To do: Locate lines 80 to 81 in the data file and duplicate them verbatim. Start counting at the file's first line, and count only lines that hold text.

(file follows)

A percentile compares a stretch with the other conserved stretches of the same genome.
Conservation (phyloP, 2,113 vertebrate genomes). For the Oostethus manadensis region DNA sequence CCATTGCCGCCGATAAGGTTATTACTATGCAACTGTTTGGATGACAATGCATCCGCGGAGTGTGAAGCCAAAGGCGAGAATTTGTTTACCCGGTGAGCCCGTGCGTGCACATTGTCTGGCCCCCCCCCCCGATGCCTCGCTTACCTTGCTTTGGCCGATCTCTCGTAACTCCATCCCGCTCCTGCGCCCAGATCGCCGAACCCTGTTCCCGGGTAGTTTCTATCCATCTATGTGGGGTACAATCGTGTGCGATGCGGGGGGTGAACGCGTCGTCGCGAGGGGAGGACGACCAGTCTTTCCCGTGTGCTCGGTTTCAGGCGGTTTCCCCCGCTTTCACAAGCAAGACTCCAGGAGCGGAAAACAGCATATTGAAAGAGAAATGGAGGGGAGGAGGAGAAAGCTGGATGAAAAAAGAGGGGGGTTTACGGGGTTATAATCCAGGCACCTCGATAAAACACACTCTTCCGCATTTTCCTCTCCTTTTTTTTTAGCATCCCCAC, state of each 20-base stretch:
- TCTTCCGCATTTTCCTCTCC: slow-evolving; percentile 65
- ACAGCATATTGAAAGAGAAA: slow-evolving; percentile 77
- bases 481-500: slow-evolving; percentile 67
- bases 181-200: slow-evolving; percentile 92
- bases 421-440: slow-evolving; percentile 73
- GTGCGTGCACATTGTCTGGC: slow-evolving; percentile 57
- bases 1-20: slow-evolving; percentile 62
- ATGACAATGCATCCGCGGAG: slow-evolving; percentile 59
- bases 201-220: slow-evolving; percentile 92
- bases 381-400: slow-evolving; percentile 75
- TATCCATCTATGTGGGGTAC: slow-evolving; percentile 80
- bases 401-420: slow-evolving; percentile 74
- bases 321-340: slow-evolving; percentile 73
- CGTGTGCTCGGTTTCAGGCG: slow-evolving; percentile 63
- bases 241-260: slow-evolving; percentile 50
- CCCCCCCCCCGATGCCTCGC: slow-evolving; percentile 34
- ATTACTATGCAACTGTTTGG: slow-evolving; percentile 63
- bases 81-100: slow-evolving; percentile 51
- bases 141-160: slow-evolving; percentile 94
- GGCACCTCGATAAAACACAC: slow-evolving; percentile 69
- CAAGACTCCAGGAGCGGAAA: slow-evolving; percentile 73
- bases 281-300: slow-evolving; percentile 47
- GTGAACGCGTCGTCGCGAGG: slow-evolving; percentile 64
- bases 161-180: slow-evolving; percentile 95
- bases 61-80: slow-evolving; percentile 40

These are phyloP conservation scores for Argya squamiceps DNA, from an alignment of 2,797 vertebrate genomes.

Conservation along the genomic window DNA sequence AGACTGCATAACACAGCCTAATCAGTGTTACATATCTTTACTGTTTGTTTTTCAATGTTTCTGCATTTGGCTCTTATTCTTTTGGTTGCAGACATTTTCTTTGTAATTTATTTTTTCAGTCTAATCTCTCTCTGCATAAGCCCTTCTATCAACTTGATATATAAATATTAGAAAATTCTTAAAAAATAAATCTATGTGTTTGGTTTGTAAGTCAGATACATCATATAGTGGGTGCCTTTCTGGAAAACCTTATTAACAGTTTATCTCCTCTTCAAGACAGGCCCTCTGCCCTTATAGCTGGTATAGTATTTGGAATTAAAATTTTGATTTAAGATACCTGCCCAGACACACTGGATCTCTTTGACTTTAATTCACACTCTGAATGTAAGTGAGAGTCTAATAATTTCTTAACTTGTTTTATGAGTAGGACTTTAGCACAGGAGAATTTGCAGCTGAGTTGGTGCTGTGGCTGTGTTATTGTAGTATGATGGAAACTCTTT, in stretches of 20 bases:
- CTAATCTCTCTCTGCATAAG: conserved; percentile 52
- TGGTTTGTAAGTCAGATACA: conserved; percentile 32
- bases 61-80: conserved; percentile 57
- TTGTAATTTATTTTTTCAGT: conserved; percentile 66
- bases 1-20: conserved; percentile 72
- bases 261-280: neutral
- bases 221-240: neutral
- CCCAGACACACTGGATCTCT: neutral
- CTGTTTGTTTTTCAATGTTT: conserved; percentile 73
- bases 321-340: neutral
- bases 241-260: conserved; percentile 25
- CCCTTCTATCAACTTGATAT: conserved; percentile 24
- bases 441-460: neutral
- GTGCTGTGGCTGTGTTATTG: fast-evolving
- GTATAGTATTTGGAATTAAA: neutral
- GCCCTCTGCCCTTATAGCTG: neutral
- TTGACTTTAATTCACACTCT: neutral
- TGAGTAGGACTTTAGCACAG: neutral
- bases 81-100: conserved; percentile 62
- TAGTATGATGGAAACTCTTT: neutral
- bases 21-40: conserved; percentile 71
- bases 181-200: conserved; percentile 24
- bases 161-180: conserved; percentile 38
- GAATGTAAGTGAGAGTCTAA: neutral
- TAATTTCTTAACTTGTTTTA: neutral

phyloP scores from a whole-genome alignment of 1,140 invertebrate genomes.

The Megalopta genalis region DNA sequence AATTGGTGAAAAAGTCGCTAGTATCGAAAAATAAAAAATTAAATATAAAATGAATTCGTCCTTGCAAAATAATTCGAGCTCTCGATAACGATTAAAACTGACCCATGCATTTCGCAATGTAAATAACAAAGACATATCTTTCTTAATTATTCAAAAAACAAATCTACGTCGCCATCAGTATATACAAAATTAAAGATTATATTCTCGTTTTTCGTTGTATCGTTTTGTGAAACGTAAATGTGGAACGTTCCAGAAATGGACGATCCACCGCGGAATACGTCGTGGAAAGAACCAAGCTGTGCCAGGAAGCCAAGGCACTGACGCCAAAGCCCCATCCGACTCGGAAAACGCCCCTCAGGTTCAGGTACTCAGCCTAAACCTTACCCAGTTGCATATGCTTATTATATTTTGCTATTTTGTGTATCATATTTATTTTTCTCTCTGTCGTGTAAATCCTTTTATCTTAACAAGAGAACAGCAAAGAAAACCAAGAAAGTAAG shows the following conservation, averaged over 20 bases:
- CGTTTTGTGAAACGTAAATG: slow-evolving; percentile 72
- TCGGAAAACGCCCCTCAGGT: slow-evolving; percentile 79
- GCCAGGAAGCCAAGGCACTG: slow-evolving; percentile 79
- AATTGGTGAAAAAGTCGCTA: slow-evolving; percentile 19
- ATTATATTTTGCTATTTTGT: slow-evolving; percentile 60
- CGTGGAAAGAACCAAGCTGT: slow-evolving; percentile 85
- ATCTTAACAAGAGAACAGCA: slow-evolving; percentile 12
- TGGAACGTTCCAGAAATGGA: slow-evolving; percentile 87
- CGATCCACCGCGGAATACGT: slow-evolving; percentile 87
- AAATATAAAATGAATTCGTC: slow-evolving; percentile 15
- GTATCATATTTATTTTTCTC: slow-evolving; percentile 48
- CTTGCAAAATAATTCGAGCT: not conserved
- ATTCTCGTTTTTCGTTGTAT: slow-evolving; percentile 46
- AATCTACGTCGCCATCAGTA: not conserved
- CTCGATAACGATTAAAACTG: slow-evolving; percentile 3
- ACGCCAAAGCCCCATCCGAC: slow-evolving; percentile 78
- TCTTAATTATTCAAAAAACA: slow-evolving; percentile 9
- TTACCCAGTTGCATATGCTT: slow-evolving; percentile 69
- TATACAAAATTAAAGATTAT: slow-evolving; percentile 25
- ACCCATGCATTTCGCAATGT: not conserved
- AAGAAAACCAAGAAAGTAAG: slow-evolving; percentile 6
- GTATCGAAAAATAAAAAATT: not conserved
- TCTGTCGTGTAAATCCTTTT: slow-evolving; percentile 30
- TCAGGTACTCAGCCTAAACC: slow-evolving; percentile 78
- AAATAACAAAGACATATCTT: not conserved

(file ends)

- TCAGGTACTCAGCCTAAACC: slow-evolving; percentile 78
- AAATAACAAAGACATATCTT: not conserved